Let’s be realistic. Most likely, you cannot wear a kilt 24/7, even if you should want to. Probably your job should be an obstacle. Due to conventions or dress code. Accordingly, the kilt must, like shorts, primarily be something for your spare time. Here, however, you have free rein; provided, you have your spouse’s support.
If so, you have 52 weekends a year, making 104 possible days. Add to this holidays and other day’s off and you have a potential exceeding one third of a year. Just because you consider your kilt a casual-first thing and not an event-dependent phenomenon, like will most kilt wearing Scots.
If you, like me, live about 56 degrees north - same as Edinburgh - you’ll in spring and summer have these fantastic light summer nights making it possible to wear your kilt for hours in daylight before and after job. Out in nature or in town. What is more fascinating than seeing a city waking up?
Want some suggestions?
You can wear your kilt when taking your dog out, 2-3 times a day, every day year-round. I do. And believe me, your neighbours shall soon be accustomed to seeing you in a kilt and wonder-why anytime you are in trousers.
The DIY market and shopping mall and electronic store and garden center are obvious places to wear a kilt. And for out and about in landscapes and cityscapes a kilt, being it traditional or of the utility type, is the perfect choice.
Goslar, Germany. Farquharson tartan.
A few hundred metres from home. Thompson Camel tartan,
At the railway station. Farquharson tartan
And so, when shopping grocery, having a haircut, going to a bookstore, and driving your car to inspection.
A utility kilt or a worn-out traditional kilt, replacing jeans or shorts, is what to wear working in the back yard or driving to the recycling center.
And when on vacation, long or short, whether in your own country or abroad – time comes when it is possible again – bring one or two kilts with you; and wear them. At the breakfast restaurant, when going sightseeing, visiting museums or art galleries, having lunch and dinner.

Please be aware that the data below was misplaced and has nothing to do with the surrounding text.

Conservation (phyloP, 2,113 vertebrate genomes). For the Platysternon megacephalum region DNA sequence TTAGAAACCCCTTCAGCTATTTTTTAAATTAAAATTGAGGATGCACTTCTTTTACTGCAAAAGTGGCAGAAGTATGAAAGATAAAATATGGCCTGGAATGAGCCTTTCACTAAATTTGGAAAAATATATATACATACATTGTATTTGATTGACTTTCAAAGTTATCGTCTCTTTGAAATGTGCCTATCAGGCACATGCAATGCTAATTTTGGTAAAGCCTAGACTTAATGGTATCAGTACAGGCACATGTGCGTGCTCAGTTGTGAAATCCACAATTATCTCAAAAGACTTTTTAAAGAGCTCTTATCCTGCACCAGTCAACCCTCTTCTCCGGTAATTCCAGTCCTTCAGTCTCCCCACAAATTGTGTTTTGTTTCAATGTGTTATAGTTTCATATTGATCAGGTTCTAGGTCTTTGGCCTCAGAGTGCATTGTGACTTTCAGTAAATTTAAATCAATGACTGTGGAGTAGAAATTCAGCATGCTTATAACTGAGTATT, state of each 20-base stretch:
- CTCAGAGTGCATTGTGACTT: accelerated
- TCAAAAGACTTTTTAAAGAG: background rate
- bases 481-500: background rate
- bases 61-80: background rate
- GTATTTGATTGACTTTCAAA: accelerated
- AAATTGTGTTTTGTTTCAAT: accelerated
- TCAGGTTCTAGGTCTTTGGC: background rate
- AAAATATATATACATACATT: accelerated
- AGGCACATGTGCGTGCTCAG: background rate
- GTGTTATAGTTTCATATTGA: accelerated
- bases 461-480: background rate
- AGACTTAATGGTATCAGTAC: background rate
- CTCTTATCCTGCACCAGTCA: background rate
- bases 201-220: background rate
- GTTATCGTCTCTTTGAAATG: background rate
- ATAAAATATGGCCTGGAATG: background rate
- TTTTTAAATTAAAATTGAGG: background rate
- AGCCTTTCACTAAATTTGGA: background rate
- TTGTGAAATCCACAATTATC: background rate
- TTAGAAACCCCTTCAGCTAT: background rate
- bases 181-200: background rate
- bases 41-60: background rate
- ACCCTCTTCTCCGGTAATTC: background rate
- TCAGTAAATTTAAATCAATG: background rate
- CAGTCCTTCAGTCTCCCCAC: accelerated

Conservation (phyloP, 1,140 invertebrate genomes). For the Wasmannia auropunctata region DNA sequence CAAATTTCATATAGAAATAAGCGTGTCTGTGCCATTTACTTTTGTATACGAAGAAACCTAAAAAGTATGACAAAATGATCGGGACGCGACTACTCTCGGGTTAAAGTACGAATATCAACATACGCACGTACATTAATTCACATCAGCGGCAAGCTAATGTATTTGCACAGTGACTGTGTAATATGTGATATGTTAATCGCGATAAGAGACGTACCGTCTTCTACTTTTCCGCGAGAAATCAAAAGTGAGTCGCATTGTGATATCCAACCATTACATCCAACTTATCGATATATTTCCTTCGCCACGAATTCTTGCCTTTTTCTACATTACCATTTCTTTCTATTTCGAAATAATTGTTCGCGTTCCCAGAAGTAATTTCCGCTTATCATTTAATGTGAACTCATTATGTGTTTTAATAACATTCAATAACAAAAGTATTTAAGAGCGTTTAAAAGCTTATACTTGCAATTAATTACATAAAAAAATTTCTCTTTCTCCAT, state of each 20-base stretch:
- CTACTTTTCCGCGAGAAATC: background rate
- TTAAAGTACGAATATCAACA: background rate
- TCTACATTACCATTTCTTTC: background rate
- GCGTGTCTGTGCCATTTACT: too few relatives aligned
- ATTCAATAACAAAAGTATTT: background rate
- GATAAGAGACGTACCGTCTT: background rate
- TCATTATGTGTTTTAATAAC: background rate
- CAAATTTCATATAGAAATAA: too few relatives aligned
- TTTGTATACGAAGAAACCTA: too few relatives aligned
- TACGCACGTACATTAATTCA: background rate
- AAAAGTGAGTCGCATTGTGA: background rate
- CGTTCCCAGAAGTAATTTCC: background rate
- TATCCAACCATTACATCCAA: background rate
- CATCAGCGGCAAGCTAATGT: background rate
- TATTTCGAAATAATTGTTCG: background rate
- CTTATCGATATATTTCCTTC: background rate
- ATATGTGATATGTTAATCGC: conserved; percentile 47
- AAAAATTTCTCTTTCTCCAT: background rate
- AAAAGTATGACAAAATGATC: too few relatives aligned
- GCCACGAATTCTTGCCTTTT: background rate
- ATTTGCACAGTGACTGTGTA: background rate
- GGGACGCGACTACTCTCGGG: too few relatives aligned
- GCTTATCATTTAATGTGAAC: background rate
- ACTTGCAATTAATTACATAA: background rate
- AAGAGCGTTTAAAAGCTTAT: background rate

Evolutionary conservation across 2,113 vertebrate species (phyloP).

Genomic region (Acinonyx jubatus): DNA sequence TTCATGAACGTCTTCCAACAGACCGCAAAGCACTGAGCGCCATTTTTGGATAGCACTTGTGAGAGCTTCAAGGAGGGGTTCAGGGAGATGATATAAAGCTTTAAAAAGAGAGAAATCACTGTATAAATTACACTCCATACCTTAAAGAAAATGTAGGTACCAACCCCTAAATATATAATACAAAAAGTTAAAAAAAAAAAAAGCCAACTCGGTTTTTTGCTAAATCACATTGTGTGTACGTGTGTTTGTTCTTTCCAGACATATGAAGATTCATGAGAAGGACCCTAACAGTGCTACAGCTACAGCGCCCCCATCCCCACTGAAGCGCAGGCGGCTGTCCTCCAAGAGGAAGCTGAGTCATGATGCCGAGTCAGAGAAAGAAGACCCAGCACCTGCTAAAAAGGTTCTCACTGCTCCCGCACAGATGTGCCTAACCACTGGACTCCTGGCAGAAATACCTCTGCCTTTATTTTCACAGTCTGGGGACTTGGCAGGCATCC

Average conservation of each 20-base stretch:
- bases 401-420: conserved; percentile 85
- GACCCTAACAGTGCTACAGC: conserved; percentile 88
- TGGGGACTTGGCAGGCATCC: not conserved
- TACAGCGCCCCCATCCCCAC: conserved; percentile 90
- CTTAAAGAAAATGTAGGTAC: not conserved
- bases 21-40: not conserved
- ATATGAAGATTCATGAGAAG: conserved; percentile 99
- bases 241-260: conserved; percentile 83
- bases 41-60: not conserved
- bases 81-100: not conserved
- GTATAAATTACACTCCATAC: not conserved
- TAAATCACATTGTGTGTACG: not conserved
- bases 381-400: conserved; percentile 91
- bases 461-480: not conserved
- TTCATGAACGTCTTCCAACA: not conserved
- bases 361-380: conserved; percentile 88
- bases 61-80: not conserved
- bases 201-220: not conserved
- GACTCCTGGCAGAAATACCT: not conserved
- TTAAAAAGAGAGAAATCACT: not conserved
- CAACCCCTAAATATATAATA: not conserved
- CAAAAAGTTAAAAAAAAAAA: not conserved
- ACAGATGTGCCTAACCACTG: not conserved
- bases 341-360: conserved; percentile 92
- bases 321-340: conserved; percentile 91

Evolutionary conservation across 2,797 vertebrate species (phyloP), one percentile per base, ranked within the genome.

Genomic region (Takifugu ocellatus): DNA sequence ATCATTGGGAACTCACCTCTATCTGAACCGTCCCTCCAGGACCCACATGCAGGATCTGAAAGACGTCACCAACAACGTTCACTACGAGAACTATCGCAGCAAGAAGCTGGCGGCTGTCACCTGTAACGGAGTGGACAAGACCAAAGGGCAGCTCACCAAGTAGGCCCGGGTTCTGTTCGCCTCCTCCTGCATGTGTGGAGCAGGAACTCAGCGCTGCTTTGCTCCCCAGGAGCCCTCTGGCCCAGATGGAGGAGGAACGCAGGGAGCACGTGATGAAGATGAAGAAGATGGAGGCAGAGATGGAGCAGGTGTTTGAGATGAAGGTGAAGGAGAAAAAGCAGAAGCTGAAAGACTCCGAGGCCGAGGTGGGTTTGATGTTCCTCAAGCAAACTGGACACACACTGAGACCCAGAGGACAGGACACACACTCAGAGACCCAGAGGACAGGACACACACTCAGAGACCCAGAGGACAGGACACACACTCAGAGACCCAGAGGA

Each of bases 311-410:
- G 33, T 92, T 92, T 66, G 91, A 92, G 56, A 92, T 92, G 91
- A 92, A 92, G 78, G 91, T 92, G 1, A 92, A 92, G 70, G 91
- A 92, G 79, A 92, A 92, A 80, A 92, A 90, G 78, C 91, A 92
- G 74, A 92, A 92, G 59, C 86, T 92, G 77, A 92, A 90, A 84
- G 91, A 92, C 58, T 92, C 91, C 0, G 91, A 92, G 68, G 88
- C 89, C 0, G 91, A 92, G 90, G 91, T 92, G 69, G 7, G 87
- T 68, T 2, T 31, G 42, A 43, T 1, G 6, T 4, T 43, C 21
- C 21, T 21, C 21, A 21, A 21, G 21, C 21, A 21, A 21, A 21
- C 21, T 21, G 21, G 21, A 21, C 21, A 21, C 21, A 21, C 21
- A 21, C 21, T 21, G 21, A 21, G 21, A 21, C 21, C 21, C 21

And if you have also a kilt jacket with you, an evening at the opera house or concert hall or theatre can be something, you want doing again and again.
On vacation in a kilt
Kilted on Manhattan, New York City.
5 Yard Kilt. Gunn Ancient Tartan, Hälsingborg, Sweden.
5 Yard Kilt. Colquhoun Tartan. At the Danish North See coast. A German Bunker from World War II
5 Yard Kilt. Holyrood Tartan, Rome.
By the way, have you noticed that above mentioned situations really are, with a few exceptions, all about casual and smart casual wear, where an affordable kilt and a few accessories shall more than do? Where a 5-yard medium or light weight kilt shall feel much better than an 8-yard “tank”?
Also, when travelling by flight light weight kilts are, for obvious reasons, to prefer over heavy and bulky ones.
Hopefully, you have found one or another thing to inspire you. Even if you have just looked at a few pages, you will know that this site is about casual-first kilt wearing. Hopefully, it has brought you closer to kilt wearing or to a higher frequency if you already are a kilt wearer.
Casual-first means new opportunities for wearing of kilts; it means a more laid-back approach to rules, but having no specific reason or excuse to wear a kilt does in no way mean that you shall or will sacrifice any manliness. There is more to that than a piece of clothing. Or some accessory.
Even if above mentioned situations have all been related to kilts, they do not exclude wearing of other skirted garments. Only, a skirt is less comprehensible to your surroundings, at least till more men dare wear them, than is a kilt, which all over the world is recognized being a man's garment. But should you, occasionally, want to wear a skirt, go wear it. And if your overall approach is manly you already are or might become a great ambassador for men wanting variety, comfort, and anatomy-fitting clothes.
For the sake of good order, let me repeat:
Whatever you wear, stand up to it. It has been your decision, your choice. Never try to excuse that you are wearing it. Never look guilty or like had you a bad conscience. It is not a crime. Show to the world that you are man enough to pull that skirt, whether a traditional tartan kilt, a solid coloured kilt, a utility kilt, a skirt designed for men, a unisex skirt or one simply looking manly enough to also be worn by men. Wear it with confidence. Like a man. As a man.
From here you might go to the following pages